Tiny Gulf monarchy Bahrain holds elections on Saturday but with the opposition boycotting there seems little hope of an end to political deadlock in the key US ally. Bahrain remains divided nearly four years after security forces in the kingdom clamped down on protests led by demonstrators taking their cue from the Arab Spring uprisings. The opposition is demanding a “real” constitutional monarchy with an elected prime minister who is independent from the ruling royal family. But the Al-Khalifa dynasty has refused to yield. Bahrain is home to the US Fifth Fleet and is one of several Arab states supporting US-led airstrikes against the Islamic State group in Iraq and Syria, making it a vital Western ally. Turnout on Saturday is likely to be low as the main opposition party has already called for a boycott.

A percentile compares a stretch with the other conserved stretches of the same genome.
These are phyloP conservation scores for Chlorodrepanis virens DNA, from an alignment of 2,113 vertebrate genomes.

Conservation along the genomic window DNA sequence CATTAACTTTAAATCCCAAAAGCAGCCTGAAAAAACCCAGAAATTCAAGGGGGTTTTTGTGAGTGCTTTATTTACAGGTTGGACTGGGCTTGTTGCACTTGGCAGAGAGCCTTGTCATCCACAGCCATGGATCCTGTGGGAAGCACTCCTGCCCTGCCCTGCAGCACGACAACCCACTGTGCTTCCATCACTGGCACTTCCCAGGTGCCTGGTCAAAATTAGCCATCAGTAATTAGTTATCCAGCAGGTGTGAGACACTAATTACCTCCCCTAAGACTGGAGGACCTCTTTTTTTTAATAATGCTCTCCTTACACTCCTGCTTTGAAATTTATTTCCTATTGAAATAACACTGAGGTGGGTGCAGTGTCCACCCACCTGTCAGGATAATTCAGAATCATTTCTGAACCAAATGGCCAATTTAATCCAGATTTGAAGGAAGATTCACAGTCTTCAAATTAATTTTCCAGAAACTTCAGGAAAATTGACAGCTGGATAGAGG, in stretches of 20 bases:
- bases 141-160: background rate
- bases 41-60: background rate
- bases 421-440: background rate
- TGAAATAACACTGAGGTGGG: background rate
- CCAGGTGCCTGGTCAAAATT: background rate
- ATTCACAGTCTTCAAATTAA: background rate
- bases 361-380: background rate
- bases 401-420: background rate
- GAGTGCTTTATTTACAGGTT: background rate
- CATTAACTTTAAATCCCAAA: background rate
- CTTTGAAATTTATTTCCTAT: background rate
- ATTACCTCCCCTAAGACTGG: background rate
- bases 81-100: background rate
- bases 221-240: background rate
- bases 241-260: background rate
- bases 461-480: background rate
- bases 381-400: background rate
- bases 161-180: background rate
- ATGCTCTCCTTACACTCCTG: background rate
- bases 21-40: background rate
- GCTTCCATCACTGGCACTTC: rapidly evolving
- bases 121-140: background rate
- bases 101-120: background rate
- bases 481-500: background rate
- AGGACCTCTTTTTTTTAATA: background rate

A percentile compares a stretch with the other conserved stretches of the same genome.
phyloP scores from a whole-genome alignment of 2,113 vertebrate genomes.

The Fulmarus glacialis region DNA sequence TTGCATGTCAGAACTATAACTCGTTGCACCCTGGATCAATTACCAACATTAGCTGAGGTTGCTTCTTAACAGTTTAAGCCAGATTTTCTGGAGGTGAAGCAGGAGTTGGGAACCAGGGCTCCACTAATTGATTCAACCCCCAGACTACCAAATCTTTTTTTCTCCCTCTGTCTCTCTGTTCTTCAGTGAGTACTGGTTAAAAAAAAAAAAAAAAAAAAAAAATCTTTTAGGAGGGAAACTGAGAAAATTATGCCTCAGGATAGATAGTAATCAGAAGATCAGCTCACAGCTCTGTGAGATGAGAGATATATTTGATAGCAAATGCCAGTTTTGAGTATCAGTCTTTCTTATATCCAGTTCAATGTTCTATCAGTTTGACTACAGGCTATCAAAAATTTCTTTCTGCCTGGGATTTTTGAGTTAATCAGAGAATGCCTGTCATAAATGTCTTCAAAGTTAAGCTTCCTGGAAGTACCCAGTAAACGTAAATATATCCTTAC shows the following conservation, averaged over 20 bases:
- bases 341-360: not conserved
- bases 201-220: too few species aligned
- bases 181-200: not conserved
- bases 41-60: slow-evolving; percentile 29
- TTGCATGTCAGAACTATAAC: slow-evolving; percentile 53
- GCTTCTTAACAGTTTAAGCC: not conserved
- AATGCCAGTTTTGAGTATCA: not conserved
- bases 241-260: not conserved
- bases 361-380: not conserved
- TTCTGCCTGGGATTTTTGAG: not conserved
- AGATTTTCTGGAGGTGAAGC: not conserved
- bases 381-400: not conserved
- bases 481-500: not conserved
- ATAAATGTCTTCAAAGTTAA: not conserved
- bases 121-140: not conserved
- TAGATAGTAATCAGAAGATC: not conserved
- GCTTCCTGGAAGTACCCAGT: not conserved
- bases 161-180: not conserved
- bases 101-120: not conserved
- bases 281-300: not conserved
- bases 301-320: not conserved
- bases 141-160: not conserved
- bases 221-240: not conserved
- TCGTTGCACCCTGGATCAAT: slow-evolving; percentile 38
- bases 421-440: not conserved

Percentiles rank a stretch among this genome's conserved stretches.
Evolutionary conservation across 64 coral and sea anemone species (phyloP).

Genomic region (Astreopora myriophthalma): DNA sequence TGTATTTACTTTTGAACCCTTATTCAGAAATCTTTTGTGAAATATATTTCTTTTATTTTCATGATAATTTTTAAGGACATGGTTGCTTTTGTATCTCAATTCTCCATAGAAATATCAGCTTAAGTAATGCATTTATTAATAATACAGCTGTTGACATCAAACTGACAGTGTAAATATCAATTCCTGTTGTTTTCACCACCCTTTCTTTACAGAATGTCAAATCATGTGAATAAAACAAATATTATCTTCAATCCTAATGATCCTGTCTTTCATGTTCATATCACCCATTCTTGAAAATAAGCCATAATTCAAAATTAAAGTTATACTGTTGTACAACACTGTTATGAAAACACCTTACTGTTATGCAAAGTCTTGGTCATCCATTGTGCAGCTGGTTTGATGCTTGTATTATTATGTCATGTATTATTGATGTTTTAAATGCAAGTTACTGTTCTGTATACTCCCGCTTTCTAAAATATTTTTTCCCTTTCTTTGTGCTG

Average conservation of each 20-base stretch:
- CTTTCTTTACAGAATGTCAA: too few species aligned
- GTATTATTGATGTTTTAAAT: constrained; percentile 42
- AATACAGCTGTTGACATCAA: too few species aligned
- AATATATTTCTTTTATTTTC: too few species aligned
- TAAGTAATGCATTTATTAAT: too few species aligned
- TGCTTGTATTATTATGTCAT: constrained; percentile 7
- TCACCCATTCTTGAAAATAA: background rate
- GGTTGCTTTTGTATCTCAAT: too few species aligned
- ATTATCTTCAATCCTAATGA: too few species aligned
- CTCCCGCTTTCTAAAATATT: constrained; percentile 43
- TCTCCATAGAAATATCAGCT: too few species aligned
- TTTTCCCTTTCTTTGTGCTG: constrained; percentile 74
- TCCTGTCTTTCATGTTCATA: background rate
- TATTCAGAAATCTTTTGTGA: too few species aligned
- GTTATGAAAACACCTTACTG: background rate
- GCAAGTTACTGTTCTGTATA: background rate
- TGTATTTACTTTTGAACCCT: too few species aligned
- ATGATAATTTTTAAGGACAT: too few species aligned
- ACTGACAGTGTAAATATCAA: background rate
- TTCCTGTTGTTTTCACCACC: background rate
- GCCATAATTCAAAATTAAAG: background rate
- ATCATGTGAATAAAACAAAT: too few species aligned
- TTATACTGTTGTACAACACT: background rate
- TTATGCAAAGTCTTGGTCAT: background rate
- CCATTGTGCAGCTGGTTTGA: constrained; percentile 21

Campaigning has been subdued, even if the streets of the capital are festooned with election posters.
A rally organised by Adel al-Dhawadi, a candidate for the Islamic Forum party, outside Manama Wednesday attracted just a few dozen supporters.
“Everyone is free to participate in elections or to boycott them. But it is better to participate and get involved in change,” said Salah Massameha, a retired academic who attended the gathering.
Candidates from organised movements will compete with independent hopefuls after the Shiite Al-Wefaq Association and other opposition groups announced a boycott.